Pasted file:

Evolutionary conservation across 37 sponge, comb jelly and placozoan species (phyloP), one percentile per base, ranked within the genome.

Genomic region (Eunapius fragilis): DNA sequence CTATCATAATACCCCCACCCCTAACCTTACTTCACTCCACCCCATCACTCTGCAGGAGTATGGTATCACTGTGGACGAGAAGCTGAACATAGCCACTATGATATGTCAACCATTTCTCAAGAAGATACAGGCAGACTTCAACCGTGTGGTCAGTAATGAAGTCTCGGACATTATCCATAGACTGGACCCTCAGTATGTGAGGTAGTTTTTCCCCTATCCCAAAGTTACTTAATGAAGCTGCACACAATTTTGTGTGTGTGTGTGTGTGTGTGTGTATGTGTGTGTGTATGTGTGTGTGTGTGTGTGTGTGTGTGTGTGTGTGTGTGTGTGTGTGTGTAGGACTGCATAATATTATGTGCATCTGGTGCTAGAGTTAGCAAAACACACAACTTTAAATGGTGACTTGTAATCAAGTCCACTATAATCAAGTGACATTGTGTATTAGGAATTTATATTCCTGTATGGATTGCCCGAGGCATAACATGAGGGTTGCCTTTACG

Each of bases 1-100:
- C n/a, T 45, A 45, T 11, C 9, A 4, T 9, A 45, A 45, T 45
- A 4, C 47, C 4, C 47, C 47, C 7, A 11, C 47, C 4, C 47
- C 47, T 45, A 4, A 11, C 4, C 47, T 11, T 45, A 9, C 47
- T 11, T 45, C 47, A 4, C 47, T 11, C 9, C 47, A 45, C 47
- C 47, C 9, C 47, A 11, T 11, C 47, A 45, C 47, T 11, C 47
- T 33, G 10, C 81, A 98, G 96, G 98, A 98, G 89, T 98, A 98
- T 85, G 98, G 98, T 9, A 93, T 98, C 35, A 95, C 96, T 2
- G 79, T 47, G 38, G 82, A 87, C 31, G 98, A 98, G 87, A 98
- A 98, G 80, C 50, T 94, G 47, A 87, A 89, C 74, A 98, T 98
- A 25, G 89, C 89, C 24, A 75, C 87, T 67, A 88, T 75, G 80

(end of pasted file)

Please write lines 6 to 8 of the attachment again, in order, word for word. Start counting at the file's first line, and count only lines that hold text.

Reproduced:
- C 47, T 45, A 4, A 11, C 4, C 47, T 11, T 45, A 9, C 47
- T 11, T 45, C 47, A 4, C 47, T 11, C 9, C 47, A 45, C 47
- C 47, C 9, C 47, A 11, T 11, C 47, A 45, C 47, T 11, C 47